Page 12 /
Promoting a Healthy Immune System
Coccidiosis is one of the most important risk factors associated with NE. Therefore, reducing the impact of coccidiosis through vaccination could lessen the impact of NE on the flock. As mentioned in the previous page, chicks can be given vaccinations at 5 days of age.
But What About Vaccines for NE?
Researchers have recently identified what appears to be the primary toxin responsible for NE – the NetB toxin1. Previous NE vaccines have focused on the alpha toxin of C. perfringens and, as it turns out, this toxin likely wasn’t causing NE. That is why early vaccine strategies had limited success in NE control1. While there are no commercially available NE vaccines on the market, researchers and animal health companies are working on solutions that will reduce the impact of NE in poultry2.
Prebiotics – Yeast Cell Wall Extract
Prebiotics are products that influence the growth of bacteria in the gastrointestinal tract. Feeding yeast cell wall extract (YCW), one of the more established prebiotic products, is associated with a variety of effects that include:
- Beneficial immune control
- Modulation of gut microflora
- Improved gut health3
When fed continuously, YCW can suppress “bad inflammation” in the gut (reduced gut damage) and increase antibody production (help bind and kill harmful bacteria like C. perfringens)4. Other benefits of YCW include direct antibacterial activity and improved production efficiency3. Results may vary based on ration composition, length of feeding, and product used. That’s why it is imperative to work with your nutritionist and veterinarian to find the right product and protocol for your flock.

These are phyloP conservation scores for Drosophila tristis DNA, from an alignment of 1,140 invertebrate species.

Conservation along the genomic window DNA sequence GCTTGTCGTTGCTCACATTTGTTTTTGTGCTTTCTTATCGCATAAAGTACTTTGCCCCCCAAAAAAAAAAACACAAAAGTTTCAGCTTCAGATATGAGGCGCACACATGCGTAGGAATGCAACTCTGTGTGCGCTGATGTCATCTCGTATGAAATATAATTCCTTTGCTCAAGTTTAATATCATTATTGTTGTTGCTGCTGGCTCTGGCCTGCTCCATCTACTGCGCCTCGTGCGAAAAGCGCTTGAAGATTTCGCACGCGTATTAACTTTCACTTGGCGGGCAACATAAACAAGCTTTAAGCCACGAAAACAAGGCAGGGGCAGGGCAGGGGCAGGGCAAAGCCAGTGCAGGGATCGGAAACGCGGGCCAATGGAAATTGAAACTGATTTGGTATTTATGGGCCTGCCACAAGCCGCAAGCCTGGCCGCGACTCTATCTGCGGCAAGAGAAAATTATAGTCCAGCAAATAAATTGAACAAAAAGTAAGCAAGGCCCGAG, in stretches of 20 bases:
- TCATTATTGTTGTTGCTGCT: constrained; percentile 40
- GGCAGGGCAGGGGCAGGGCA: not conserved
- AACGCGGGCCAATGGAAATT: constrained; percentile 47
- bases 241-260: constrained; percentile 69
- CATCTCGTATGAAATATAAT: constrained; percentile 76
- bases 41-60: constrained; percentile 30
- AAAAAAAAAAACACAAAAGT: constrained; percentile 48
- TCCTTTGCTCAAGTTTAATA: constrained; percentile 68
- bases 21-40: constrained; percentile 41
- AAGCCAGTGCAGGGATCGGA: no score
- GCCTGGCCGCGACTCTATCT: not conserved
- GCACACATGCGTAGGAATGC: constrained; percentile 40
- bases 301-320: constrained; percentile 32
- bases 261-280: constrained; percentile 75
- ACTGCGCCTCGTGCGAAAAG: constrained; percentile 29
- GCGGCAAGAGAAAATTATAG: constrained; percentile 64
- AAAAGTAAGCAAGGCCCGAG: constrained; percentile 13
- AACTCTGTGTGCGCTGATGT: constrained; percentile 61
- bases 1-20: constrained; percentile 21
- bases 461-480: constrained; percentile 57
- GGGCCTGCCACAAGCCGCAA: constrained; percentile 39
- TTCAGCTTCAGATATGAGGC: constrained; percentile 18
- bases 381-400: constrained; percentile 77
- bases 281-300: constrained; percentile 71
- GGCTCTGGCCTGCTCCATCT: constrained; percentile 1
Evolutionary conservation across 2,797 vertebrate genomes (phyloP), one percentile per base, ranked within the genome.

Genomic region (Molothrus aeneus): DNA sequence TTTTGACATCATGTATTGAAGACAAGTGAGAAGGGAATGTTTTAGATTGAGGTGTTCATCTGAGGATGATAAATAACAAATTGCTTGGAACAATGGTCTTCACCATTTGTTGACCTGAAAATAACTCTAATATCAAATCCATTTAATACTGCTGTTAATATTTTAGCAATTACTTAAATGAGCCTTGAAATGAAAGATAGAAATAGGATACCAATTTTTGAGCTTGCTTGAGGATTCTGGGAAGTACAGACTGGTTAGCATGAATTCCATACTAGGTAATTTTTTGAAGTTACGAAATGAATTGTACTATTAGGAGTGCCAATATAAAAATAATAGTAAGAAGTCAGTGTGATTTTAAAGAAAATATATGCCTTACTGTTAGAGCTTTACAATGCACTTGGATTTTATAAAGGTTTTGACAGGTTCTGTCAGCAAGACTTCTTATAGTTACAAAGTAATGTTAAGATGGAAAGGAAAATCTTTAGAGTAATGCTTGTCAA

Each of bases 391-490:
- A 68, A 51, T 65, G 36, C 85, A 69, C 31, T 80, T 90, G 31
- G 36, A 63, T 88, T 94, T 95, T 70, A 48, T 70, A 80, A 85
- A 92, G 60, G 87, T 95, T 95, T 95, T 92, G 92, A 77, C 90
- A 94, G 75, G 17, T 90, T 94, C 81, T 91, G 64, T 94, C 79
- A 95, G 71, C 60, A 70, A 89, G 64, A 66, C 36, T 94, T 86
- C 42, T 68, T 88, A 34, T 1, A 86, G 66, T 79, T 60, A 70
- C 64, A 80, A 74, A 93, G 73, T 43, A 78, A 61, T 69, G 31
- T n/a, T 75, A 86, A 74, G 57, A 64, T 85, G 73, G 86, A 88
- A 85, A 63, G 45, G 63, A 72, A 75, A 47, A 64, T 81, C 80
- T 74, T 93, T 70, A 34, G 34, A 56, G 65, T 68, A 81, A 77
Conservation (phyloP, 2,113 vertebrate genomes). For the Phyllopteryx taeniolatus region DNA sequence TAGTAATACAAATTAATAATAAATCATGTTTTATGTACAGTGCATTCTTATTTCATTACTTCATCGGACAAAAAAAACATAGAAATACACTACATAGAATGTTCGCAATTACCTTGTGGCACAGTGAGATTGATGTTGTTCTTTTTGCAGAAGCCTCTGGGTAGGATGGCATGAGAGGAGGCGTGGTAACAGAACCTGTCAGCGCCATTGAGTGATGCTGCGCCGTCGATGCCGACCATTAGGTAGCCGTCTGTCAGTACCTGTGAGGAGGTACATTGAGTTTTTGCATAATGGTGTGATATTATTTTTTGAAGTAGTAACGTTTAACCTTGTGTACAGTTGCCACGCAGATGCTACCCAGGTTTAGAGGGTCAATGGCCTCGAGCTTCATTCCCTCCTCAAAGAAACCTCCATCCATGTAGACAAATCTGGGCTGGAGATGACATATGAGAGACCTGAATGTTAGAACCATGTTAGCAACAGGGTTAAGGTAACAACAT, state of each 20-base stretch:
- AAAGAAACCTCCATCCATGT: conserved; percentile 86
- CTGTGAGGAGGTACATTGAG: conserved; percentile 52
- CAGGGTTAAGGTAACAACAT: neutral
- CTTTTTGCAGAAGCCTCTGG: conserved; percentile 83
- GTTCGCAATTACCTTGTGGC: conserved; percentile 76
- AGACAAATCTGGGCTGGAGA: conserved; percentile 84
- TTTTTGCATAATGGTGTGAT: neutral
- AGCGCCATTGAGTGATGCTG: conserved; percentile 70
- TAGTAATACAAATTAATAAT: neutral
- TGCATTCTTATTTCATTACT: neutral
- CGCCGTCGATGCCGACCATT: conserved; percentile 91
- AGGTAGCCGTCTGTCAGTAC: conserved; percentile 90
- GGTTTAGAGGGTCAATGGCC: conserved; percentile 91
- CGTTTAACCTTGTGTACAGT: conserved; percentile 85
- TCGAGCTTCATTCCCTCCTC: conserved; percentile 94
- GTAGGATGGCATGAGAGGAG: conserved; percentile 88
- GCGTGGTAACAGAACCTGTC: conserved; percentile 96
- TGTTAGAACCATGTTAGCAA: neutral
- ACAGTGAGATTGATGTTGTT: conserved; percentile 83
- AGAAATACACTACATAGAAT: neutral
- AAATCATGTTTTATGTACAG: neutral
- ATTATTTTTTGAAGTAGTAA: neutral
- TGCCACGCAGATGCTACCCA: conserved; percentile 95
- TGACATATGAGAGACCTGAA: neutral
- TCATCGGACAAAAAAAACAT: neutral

Anything that produces stress in poultry has the potential to inhibit the immune system
Anything that produces stress in poultry has the potential to inhibit the immune system, which provides an opportunity for disease
Inappropriate stocking density can have a profoundly negative impact on health and performance. Highly stocked birds are under immense stress because of competition for resources, and changes to air quality, and are less able to mount an immune response to NE5.
Temperature extremes (heat or cold stress) also suppress the immune system and can produce more profound NE outbreaks5. Animals that must use energy to keep warm or cool off cannot put that energy towards their keeping immune systems functioning at a high level — something’s got to give! Ensuring appropriate temperature control and providing ample clean, dry bedding will reduce disease in your flock.
Other microenvironmental factors (such as humidity and ammonia concentration) also likely play a role in immune suppression, and as a consequence, NE expression in a flock5.
- M’Sadeq SA, Wu S, Swick RA, Choct M. Towards the control of necrotic enteritis in broiler chickens with in-feed antibiotics phasing-out worldwide. Anim Nutr [Internet]. 2015;1(1):1–11. Available from: http://dx.doi.org/10.1016/j.aninu.2015.02.004
- Wilde S, Jiang Y, Tafoya AM, Horsman J, Yousif M, Vazquez LA, et al. Salmonella-vectored vaccine delivering three Clostridium perfringens antigens protects poultry against necrotic enteritis. PLoS One. 2019;14(2):1–18.
- Caly DL, D’Inca R, Auclair E, Drider D. Alternatives to antibiotics to prevent necrotic enteritis in broiler chickens: A microbiologist’s perspective. Front Microbiol. 2015;6(DEC):1–12.
- Xue G Da, Wu SB, Choct M, Swick RA. Effects of yeast cell wall on growth performance, immune responses and intestinal short chain fatty acid concentrations of broilers in an experimental necrotic enteritis model. Anim. Nutr. [Internet]. 2017;3(4):399–405. Available from: https://doi.org/10.1016/j.aninu.2017.08.002
- Tsiouris V. Poultry management: a useful tool for the control of necrotic enteritis in poultry. Avian Pathol. 2016;45(3):323–5.